Boerne city officials have made their stance very clear: they don’t want citizens to have more power over their own taxes.
Recently, Boerne officials sent an email to two state representatives expressing their disdain of the new statewide property tax reform. The proposed reform, entitled Senate Bill 2 and House Bill 2, would give citizens more control over their property taxes.
The law is quite simple: If a local government (such as the city of Boerne) wanted to raise your taxes more than 2.5 percent in a year, they would just have to ask you first.
Boerne officials, including the mayor, are vehemently against the idea.
In the email obtained by Texas Scorecard, city attorney Molly Solis said Boerne officials are “adamantly opposed” to asking citizens first for more of their money, and that having to do so will “significantly impact” the city’s ability to meet essential needs.
“[The city] will likely have to start increasing the tax rate every year to make sure the City can keep up with growth,” she said.
Mayor Mike Schultz added to her remarks.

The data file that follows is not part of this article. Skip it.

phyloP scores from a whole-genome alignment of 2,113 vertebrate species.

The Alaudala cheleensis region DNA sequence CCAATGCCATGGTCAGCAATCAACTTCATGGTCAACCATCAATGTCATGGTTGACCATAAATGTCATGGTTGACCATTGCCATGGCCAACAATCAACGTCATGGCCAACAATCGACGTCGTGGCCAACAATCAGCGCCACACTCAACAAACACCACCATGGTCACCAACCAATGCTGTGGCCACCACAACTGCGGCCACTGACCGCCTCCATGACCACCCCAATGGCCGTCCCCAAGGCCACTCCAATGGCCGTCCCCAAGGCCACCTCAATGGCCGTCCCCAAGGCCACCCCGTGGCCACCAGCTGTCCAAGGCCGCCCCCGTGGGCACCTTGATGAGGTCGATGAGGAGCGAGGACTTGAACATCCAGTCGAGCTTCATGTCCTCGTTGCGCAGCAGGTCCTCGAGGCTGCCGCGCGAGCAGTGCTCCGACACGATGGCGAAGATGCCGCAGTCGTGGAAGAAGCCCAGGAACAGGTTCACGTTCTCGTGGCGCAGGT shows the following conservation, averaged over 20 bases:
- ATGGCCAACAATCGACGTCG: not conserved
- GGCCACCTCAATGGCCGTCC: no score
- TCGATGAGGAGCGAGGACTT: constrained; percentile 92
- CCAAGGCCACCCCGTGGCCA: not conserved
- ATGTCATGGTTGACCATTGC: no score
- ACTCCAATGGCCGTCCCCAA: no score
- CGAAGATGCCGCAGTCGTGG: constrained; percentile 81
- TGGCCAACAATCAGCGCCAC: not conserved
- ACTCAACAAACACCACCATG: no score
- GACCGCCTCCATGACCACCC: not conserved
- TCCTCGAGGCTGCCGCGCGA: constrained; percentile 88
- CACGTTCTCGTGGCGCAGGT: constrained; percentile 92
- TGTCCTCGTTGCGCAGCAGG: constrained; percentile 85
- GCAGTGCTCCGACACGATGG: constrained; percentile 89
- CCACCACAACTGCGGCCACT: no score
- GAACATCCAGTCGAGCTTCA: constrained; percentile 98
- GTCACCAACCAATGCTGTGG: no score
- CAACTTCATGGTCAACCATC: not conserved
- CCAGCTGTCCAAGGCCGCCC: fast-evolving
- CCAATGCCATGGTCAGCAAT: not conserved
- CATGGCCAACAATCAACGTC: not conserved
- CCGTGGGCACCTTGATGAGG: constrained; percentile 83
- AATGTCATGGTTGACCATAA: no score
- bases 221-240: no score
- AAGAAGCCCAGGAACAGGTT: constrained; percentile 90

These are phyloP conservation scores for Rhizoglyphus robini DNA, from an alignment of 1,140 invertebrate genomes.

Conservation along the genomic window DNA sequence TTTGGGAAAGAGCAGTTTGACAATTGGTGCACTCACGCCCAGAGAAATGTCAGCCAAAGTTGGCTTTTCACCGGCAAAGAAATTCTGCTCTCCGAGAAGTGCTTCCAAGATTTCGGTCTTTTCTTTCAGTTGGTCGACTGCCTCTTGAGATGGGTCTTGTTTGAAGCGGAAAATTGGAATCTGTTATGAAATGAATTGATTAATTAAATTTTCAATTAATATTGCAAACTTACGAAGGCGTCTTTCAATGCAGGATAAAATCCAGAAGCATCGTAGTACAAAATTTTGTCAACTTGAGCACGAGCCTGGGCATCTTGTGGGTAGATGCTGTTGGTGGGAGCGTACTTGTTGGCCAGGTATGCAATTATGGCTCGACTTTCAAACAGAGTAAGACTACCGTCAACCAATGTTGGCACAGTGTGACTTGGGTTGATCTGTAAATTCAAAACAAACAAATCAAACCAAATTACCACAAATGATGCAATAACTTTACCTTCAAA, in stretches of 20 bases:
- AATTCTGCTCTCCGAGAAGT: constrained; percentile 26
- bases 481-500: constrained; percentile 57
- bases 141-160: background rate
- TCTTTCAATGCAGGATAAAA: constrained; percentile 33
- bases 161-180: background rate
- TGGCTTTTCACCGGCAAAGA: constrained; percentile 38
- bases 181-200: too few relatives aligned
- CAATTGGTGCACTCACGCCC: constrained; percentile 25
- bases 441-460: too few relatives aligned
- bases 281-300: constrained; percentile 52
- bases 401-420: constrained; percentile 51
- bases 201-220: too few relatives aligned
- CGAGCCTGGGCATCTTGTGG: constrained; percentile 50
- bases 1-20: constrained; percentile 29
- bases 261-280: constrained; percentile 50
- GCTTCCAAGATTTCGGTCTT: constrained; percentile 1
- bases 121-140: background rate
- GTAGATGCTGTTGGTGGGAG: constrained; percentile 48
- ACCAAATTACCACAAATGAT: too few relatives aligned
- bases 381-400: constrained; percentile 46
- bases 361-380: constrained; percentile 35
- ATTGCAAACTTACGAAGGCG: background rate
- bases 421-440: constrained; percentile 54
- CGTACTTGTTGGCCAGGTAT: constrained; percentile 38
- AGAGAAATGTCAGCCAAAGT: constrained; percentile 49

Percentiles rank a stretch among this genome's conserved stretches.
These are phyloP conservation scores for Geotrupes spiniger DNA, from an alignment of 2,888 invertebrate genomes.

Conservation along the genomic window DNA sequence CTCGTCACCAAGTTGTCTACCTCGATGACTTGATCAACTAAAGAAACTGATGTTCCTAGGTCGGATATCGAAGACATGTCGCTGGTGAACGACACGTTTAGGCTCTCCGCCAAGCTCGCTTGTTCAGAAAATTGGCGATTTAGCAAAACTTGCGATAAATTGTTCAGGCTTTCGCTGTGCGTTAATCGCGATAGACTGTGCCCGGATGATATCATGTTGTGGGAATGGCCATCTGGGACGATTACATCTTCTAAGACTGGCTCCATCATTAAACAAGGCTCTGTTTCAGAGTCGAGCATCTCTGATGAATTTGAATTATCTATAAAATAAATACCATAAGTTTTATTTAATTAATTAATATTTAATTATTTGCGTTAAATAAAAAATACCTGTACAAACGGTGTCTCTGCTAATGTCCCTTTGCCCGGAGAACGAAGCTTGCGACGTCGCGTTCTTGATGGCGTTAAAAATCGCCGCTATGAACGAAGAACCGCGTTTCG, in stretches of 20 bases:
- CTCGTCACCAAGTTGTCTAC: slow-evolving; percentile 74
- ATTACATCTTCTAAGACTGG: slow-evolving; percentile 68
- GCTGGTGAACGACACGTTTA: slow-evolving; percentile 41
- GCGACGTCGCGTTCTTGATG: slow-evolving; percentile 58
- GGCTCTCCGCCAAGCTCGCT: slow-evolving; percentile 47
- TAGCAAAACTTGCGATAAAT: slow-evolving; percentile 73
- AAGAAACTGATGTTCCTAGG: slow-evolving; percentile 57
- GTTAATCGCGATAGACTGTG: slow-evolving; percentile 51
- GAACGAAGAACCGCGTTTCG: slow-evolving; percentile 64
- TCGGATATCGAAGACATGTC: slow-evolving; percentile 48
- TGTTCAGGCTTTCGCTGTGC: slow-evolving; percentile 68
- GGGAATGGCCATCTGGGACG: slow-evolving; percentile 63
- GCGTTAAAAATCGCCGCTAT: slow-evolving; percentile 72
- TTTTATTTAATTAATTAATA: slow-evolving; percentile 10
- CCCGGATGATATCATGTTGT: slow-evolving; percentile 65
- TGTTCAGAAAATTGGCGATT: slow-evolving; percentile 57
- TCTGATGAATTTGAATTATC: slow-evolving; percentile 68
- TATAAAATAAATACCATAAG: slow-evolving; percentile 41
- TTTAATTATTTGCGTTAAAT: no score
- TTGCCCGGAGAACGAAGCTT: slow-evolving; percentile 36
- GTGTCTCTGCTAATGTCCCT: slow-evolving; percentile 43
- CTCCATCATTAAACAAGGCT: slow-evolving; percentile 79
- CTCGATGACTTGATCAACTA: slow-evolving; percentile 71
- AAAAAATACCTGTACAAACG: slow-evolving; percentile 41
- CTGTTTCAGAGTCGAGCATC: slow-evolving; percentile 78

“It will be extremely challenging to fund essential services, such as public safety, if HB 2 and SB 2 are passed,” he said.
According to the two officials, if the city had to ask citizens first before taking more of their money, then the city would be in danger of not functioning nor having adequate public safety.
It’s as backwards as it sounds.
Saying the city won’t have enough money for public safety is incredibly disingenuous. Growing cities such as Boerne already collect more tax money each year from economic growth.
Again, even if the law passes, Schultz and the city can still raise taxes on existing residents as much as they want to—they would just have to ask first.
But that’s exactly the part they are “adamantly” against.
Unfortunately, Boerne officials aren’t the only ones trying to keep control away from citizens. Scores of local government officials across Texas have taken the same stance to oppose the citizen-empowering reform.
However, citizens who want more control over their soaring property taxes can make their voices heard by signing a petition below: